Managing institutional complexity through strategy and structure: the experience of Sri Lanka’s peak business interest associations
Kevin You and
Review of Social Economy, 2019, vol. 77, issue 4, 469-492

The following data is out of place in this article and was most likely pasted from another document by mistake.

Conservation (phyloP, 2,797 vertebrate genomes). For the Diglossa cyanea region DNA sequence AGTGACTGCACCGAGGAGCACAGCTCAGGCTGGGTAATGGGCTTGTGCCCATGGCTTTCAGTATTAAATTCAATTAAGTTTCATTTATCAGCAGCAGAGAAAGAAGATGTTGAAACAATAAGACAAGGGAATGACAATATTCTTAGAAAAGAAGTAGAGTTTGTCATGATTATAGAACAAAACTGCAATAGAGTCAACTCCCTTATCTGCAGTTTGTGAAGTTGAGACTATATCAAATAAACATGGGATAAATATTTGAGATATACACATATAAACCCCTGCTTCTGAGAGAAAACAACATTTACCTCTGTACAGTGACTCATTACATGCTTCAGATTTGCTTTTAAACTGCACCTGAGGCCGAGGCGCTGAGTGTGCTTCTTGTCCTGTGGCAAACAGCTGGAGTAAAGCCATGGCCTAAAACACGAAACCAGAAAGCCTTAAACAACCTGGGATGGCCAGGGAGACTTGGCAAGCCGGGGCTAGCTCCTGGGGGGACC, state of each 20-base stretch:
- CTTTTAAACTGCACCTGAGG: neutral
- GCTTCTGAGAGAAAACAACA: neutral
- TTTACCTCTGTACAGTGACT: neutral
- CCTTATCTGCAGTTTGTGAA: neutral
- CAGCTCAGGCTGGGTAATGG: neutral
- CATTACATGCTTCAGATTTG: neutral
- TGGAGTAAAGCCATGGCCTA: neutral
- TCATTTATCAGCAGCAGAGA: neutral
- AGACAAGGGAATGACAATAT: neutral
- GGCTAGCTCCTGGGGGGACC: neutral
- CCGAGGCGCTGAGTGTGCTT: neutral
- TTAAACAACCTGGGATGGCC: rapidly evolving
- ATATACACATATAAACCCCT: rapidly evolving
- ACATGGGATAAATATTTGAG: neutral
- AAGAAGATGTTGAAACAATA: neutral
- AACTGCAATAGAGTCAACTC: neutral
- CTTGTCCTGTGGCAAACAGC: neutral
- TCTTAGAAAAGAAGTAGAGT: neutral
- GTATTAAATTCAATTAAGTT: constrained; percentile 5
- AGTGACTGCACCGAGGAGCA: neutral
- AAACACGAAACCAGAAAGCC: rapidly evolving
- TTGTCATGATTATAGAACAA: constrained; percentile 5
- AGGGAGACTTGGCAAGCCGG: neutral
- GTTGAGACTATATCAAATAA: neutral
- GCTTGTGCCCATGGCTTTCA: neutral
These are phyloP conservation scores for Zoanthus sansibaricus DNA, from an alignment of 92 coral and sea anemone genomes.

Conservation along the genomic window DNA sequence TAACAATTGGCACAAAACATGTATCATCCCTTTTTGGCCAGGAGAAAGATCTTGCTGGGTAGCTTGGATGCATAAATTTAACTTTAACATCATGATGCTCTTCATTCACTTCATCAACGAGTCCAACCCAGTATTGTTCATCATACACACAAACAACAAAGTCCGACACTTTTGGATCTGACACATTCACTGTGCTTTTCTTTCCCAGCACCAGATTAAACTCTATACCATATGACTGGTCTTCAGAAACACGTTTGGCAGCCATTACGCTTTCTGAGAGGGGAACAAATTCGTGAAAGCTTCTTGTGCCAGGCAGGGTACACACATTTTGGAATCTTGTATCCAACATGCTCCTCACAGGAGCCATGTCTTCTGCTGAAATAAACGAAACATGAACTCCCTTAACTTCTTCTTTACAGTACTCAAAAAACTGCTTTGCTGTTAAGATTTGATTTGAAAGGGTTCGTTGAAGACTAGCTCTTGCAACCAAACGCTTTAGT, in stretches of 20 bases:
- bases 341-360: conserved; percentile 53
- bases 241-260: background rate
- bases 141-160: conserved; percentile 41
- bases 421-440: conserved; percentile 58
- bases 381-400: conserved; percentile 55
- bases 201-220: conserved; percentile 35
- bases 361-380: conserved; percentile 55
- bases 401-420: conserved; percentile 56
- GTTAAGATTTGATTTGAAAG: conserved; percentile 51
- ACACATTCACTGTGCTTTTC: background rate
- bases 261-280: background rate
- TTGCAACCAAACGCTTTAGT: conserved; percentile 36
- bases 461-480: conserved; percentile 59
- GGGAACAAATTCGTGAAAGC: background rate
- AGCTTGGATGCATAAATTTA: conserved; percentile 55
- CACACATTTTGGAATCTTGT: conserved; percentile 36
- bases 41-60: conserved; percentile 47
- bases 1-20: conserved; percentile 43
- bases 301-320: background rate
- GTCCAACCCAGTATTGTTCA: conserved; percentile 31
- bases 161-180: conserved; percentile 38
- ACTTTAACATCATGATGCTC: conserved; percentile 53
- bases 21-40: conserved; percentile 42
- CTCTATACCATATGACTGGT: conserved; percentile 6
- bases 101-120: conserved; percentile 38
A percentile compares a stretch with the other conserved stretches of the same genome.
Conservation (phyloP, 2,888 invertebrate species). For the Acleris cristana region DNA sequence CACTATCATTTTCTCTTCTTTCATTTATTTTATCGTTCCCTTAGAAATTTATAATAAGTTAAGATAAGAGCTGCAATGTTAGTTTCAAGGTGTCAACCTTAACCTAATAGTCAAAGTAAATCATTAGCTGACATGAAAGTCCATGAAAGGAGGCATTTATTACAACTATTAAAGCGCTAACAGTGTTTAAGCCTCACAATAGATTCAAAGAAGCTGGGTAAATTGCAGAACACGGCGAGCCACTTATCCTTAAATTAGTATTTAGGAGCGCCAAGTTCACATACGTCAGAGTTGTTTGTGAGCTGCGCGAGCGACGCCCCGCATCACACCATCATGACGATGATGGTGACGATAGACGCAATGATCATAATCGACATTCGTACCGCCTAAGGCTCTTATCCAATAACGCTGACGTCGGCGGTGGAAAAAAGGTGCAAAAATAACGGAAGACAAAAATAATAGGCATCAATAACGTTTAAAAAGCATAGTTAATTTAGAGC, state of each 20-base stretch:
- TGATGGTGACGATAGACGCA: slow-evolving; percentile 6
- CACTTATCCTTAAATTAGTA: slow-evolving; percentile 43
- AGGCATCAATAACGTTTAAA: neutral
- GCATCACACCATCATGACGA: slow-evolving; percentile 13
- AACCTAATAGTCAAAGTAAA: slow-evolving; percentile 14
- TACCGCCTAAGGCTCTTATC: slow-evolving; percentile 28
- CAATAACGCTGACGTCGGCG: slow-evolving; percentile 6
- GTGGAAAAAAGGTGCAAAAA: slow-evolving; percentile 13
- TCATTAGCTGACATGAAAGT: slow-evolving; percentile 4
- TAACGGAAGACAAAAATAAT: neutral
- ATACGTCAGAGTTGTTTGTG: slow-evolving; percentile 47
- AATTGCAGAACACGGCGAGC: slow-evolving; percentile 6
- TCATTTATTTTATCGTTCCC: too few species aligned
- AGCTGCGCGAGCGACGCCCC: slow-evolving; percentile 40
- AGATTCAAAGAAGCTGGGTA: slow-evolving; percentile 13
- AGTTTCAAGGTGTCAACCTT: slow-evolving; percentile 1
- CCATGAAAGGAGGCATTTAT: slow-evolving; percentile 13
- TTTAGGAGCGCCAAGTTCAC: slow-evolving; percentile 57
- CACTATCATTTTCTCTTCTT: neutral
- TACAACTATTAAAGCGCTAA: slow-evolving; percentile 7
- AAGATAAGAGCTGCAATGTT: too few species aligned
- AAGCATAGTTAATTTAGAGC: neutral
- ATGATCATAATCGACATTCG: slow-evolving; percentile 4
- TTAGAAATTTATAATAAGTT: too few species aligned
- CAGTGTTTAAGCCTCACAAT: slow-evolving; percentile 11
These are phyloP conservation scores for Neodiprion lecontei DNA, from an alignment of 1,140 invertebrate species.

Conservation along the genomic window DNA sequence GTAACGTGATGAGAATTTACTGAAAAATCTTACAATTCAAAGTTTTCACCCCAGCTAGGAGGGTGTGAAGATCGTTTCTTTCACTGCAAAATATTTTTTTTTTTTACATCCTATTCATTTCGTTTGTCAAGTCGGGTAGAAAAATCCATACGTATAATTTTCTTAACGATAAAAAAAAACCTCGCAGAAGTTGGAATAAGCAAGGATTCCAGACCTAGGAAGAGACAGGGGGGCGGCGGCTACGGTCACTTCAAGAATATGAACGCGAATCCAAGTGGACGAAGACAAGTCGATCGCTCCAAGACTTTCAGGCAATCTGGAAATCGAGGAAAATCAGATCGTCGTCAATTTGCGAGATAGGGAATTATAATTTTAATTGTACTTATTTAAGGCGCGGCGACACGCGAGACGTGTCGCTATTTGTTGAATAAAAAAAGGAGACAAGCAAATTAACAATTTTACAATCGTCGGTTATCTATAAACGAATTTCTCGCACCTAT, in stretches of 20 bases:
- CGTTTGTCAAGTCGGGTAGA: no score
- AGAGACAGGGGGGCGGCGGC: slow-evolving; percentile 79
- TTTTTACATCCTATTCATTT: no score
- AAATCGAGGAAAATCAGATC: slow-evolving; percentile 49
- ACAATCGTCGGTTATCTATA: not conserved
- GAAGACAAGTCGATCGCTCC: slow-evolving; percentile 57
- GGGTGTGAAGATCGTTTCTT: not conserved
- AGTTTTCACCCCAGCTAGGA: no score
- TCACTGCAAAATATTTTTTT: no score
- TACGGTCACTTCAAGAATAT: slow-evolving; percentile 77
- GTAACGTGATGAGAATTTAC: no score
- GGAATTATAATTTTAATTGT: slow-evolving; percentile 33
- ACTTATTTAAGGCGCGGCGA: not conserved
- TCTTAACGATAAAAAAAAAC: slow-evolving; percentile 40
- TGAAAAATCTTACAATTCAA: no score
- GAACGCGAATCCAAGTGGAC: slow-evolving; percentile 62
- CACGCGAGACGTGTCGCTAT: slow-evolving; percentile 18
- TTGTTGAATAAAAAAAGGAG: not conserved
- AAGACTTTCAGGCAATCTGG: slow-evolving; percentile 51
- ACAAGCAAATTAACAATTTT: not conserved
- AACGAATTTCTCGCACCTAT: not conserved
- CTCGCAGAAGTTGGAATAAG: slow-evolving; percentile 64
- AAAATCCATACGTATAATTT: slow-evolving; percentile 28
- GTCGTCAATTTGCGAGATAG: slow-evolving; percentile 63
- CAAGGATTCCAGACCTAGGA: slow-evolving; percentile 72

This study seeks to better understand the way, in which business interest associations in a developing country address issues associated with the plurality of logics and interest among their members. The dilemma that business associations face, when it comes to representing the various interests of their constituents under a single banner, is adequately documented. But there is a gap in empirical literature on the way that associations successfully address this dilemma from the top down, especially in a developing country like Sri Lanka. We present a case study of the four most prominent peak national business associations in Sri Lanka – and their attempts at reconciling the diverse voices and interests of their members. We find that insights from contemporary institutional logics literature are particularly helpful in explaining the strategic and structural means, by which Sri Lankan business associations address the issue of presenting a united front for the very diverse groups of firms and industries that make up their membership. Specifically, our observation shows that Sri Lanka’s peak business associations respond to the diverse, and at times competing, interests of their members in ways that are consistent with Kraatz and Block’s characterisation of organisational responses to institutional complexity, namely through: elimination/marginalisation, mediation, compartmentalisation and detachment.
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